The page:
Most of the builder-buyer agreements are heavily loaded in favour of builders and the buyer does not get to see the agreement draft till one has paid the booking amount. 
Their disillusionment is reflected with the rise in the number of complaints that has challenged the growth of the sector.

Delivery delays, mismatch in area, changes in structure or designs in a project and developers going back on other promises have been quite common. These issues have given rise to consumer activism, in courts and outside. The Competition Commission of India (CCI) slapping a fine of INR 630 crore on DLF gave some hope to the buyers.

Supertech also bore the brunt of buyers’ wrath when the Allahabad High Court, on a petition by its residents’ association, ordered demolition of two towers in its Noida project, Emerald Court. Builders like Unitech, Jaypee Group, Parsvnath etc are repeatedly being reprimanded by various courts for non-delivery of projects.

JC Sharma, VC & MD, Sobha Limited agrees that home buyers expect developers to be transparent in their dealings, deliver their units on time and with the best quality of construction. The general perception in the market is not very positive and that is why the government has introduced the Real Estate (Regulation and Development) Act. According to him, some of the best practices that the developers should adopt are improved quality, customer-centricity and transparency. It is imperative that the focus should be on corporate governance, accountability and timely delivery of projects.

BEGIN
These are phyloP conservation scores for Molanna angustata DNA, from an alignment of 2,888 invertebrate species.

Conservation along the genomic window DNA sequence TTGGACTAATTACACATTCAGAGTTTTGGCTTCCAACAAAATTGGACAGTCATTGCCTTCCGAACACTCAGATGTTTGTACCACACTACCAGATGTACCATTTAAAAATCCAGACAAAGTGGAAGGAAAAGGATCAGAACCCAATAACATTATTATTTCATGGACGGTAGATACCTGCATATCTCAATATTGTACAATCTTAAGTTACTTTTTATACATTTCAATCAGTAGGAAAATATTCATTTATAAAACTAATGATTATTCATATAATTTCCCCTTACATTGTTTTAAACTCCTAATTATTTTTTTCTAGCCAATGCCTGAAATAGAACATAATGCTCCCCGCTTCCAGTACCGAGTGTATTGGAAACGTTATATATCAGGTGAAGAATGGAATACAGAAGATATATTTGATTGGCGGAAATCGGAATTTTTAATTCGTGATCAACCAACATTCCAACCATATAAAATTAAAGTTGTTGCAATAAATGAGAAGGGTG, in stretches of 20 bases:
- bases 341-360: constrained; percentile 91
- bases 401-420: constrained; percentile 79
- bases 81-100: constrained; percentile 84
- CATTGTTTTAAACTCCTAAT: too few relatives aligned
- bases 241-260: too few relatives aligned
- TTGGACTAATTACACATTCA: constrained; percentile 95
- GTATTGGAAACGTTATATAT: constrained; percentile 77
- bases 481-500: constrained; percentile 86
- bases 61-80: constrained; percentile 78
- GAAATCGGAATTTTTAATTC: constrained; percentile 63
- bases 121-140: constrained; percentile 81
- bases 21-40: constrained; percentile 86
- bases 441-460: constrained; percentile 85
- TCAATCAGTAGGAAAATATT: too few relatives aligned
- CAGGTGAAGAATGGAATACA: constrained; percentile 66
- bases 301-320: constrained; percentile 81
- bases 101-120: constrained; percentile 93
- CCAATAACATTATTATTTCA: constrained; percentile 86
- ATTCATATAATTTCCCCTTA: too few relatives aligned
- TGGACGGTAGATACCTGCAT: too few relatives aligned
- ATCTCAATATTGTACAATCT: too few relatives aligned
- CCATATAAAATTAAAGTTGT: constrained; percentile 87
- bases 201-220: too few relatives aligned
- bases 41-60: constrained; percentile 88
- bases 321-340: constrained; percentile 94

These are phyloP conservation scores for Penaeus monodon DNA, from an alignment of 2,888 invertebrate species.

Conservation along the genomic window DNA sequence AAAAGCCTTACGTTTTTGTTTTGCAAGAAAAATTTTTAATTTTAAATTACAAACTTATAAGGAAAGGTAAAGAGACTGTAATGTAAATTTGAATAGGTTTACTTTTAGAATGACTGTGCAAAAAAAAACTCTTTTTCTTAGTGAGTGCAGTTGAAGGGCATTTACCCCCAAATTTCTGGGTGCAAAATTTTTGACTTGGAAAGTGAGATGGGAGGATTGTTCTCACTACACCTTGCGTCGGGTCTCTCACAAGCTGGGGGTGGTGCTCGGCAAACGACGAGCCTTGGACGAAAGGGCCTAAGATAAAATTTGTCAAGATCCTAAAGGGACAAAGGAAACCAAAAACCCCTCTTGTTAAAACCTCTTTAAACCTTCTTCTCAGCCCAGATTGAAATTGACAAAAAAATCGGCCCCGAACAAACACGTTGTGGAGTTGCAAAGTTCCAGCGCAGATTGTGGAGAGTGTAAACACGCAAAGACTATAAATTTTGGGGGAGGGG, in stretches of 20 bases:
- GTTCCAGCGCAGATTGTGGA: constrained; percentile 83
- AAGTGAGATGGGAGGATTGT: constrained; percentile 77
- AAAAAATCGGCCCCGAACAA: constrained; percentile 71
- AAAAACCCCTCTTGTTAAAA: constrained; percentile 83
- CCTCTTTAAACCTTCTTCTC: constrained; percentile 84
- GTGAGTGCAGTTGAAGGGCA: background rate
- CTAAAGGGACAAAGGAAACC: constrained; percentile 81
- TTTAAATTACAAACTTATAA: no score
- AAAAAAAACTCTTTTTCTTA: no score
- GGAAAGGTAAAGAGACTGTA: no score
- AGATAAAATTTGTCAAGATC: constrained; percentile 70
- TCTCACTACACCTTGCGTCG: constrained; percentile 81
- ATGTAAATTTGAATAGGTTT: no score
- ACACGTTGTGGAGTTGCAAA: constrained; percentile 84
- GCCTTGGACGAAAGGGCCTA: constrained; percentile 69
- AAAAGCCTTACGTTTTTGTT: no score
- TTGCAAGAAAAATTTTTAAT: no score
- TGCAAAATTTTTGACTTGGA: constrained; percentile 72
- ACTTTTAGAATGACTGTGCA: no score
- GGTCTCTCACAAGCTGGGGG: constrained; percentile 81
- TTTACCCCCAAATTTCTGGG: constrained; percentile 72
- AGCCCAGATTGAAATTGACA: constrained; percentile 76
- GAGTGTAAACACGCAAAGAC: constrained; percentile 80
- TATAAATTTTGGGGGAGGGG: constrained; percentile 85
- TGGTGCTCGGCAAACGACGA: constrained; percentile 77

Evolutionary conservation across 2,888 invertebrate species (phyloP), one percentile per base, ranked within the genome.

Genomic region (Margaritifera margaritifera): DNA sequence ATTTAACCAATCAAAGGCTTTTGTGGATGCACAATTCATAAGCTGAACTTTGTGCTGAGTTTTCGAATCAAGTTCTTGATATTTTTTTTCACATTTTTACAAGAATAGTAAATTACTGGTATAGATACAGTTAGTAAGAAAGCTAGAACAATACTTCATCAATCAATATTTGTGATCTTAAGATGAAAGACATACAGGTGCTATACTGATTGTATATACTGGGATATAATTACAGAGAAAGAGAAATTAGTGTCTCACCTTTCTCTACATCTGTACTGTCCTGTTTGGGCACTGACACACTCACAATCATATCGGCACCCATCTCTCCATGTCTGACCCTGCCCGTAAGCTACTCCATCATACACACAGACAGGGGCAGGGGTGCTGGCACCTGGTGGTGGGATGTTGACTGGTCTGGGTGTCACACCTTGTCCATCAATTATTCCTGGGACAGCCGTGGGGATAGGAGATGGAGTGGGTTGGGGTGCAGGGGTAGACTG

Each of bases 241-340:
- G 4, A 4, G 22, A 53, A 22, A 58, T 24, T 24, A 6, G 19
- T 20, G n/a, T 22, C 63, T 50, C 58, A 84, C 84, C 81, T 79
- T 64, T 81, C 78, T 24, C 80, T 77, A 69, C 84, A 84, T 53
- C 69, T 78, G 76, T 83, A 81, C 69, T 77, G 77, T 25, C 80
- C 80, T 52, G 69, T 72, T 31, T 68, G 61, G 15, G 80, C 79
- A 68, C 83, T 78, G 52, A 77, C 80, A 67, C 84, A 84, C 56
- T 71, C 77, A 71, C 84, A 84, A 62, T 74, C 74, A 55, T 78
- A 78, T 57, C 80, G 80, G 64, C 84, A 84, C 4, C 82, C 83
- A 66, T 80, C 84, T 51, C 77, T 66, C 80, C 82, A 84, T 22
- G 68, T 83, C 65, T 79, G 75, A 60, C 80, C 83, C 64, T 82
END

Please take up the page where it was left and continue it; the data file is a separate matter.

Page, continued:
“In order to win the trust, full-disclosure policies should be adopted, making all information regarding project approvals, registration and process easily accessible. Another practice that is still evolving and has gained the attention of leading real estate companies is Corporate Social Responsibility (CSR). There is also an increasing level of consciousness among the developers to construct green buildings in order to protect environment. These practices will not only strengthen bonding with various stakeholders but will also win their immense trust,” says Sharma.

Nikhil Hawelia, Managing Director of Hawelia Group suggests the existing perception can only be changed if the developer fraternity adopts practice of transparency and streamline their professional intent. Foremost the developer should draw a limit to the quantum of work that is under their control for a certain business cycle. The major concerns like delay in possession, quality issues etc directly or indirectly occur because of over-limit & uncontrollable growth, especially in the North region of the country. Involvement of higher management at all verticals is crucial to meet up the commitments and promises.

“The other aspect which causes huge gap between the developer and consumer is “insufficiency in being answerable to the customer”. Consumer connect is by and large a missing link in direct interface with home buyers. The developer should take extra care to face and answer all types of queries of the customer as well as third parties to gain the confidence of the market. Indian real estate has to go a long way vis-à-vis other global emerging markets as majority of the Indian developers are still not practicing the best,” says Hawelia.